Newborn Surrendered to Florida’s First and Only Safe Haven Baby Box

FILE - In this file photo taken on Thursday, Feb. 26, 2015, Monica Kelsey, firefighter and medic who is president of Safe Haven Baby Boxes Inc., poses with a prototype of a baby box, where parents could surrender their newborns anonymously, outside her fire station in Woodburn, Ind. Kelsey said …
AP Photo/Michael Conroy, File

A newborn baby was surrendered to Florida’s “first and only” Safe Haven Baby Box at Ocala’s Fire Rescue headquarters, “marking the first time it has been used,” WKMG-TV Click Orlando reported on Thursday.

Safe Haven Baby Boxes founder and CEO Monica Kelsey, Ocala Mayor Kent Guinn, and Ocala Fire Chief Clint Welborn announced news of the surrendered baby during a news conference on Thursday morning and praised the resource for helping to save lives. 

“I’m so happy to hear of this miracle baby,” Guinn said. “I knew when we did this in 2020, this day would come. We all did. We just didn’t know when. We’re glad it was there as a resource for the mother of this child. I’m sure there will be a bright future ahead for this precious child.”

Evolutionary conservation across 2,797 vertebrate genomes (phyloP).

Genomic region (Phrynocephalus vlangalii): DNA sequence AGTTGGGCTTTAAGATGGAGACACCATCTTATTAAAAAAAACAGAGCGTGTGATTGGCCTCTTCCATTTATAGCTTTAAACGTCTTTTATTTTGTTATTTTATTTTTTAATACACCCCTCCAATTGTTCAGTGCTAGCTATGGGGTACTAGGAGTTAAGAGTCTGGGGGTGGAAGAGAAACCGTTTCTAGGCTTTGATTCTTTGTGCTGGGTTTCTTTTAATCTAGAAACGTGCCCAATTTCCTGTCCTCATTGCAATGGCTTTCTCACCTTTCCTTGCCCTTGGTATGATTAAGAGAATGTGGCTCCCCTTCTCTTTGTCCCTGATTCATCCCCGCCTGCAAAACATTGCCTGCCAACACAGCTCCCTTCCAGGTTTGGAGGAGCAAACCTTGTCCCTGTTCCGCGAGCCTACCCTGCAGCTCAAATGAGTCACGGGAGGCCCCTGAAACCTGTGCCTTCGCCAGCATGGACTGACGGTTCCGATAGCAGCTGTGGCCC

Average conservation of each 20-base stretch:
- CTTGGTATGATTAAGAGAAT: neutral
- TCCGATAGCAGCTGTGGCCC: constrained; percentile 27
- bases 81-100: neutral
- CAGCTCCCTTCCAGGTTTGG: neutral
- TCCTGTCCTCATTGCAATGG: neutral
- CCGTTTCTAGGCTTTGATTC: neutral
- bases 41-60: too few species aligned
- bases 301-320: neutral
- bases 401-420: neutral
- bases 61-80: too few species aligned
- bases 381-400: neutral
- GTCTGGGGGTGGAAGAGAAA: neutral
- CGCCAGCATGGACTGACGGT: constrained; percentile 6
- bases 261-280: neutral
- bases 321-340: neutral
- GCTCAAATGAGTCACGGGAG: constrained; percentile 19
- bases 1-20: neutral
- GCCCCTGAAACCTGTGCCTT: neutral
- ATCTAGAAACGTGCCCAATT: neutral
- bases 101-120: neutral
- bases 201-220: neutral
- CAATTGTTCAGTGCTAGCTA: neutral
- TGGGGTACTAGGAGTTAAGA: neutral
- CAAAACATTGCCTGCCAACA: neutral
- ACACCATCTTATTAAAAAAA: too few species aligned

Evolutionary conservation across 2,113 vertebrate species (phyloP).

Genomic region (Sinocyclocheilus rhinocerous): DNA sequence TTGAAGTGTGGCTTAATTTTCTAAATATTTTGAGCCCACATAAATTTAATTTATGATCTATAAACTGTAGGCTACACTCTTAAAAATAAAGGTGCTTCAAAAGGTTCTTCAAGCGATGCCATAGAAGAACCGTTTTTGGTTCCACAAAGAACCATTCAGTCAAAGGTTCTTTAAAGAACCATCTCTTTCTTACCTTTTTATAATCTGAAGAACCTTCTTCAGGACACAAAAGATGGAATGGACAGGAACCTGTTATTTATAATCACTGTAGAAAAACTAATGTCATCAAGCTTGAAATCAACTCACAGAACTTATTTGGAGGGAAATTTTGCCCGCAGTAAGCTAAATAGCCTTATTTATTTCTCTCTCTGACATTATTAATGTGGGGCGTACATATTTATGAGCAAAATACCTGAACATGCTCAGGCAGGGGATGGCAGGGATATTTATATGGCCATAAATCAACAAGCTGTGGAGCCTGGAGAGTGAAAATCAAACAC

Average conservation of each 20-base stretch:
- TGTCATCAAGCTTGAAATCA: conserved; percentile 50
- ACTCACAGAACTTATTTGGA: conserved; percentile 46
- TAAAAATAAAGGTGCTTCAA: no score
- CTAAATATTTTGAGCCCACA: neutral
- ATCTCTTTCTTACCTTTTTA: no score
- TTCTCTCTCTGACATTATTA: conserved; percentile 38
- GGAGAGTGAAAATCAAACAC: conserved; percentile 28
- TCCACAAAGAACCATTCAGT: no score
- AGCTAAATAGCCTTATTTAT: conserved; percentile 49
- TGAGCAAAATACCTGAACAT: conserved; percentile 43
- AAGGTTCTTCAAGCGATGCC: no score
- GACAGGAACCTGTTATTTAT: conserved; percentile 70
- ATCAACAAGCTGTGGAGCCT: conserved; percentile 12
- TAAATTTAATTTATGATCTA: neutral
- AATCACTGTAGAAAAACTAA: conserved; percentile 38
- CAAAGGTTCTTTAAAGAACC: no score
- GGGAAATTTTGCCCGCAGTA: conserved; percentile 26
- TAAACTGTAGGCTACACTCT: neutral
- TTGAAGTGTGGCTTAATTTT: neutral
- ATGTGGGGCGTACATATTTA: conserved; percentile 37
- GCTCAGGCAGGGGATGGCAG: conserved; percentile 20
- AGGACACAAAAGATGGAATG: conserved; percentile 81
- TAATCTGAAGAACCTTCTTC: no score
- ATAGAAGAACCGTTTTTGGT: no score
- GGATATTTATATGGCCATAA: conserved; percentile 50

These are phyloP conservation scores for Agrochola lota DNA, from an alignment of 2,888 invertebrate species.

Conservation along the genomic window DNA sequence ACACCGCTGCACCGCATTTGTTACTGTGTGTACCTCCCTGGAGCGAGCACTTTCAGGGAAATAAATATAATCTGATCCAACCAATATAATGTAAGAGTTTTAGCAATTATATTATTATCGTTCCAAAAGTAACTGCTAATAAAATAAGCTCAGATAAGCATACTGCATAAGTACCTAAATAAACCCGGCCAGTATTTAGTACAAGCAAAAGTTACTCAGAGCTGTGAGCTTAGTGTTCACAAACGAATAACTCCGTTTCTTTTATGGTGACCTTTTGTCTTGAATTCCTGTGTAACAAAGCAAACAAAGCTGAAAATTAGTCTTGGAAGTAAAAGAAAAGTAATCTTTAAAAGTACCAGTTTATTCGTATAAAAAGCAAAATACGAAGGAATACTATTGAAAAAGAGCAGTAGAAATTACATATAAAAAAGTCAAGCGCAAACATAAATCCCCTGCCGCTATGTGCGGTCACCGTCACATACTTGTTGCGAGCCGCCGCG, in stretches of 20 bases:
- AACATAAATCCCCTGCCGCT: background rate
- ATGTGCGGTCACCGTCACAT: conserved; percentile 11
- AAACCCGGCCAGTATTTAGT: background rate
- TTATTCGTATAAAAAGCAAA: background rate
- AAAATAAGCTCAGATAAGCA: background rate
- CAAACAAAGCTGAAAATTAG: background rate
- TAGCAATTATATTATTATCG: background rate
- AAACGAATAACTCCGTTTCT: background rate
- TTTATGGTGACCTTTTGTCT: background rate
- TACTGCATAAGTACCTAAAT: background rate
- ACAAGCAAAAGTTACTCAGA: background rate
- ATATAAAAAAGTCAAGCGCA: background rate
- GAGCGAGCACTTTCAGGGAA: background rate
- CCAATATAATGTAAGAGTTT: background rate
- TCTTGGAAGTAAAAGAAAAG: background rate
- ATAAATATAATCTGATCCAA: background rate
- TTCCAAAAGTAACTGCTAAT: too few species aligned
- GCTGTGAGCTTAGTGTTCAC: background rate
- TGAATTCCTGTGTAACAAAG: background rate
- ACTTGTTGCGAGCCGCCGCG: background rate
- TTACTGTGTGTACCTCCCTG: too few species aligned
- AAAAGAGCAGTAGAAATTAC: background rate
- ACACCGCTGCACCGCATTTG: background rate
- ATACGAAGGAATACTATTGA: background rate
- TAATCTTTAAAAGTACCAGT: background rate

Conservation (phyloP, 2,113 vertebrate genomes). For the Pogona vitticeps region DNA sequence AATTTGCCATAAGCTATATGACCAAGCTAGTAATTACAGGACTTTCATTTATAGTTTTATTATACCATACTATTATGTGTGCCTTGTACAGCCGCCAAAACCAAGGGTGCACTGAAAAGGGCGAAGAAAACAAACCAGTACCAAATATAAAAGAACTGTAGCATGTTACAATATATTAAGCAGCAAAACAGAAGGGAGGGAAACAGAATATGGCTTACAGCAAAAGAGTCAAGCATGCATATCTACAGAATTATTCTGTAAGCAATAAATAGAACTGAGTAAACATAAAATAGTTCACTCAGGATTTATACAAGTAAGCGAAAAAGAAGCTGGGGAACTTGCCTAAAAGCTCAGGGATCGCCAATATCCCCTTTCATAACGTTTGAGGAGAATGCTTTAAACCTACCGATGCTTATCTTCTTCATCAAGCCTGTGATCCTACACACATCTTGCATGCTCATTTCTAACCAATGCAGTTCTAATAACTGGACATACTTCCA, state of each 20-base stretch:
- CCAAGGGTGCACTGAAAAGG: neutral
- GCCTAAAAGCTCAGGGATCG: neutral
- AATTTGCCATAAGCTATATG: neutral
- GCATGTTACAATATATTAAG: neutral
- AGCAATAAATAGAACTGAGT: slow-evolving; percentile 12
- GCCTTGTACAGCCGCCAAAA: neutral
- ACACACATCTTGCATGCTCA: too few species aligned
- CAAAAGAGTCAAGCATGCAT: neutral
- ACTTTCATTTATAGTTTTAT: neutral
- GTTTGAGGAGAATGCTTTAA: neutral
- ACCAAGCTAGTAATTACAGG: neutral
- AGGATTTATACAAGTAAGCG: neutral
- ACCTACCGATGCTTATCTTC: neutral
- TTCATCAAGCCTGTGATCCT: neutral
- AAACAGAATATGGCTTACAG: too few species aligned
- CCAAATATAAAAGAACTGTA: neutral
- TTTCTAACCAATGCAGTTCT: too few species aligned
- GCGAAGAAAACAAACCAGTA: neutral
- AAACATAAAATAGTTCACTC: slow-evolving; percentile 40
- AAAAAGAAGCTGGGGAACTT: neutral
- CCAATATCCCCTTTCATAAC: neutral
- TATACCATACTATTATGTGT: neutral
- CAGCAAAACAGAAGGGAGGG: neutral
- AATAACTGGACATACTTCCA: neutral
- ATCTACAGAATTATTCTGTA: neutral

The Ocala Baby Box is the only one in Florida and is one of 134 boxes across the United States, according to the report. The box costs approximately $10,000 and is leased for $200 a month. Since November of 2017, 23 infants have been placed in a Baby Box, according to Safe Haven. 

Kelsey said she came up with the idea for Safe Haven Baby Boxes “because officials were still finding dead, abandoned babies despite states having a Safe Haven law, allowing mothers to surrender newborns to hospitals and fire stations,” according to the report.

“My biological father is a rapist and I was abandoned at birth and my life still has value. I wish that today, my birth mom would have had those resources all those years ago,” Kelsey said.

Kelsey noted that each box has a heater and a cooling unit and is alarm-activated. A silent alarm alerts firefighters if a baby is in the box 60 seconds after the baby is placed inside. 

“Sixty seconds is enough time for mom to get away,” Kelsey said.

Once the baby is inside the box, the outer door locks and only safety or medical personnel are able to access it, the report states. Safe Haven officials said the newborn is “attended to within five minutes, medically evaluated at a local hospital and adopted within 30-45 days,” the report states. 


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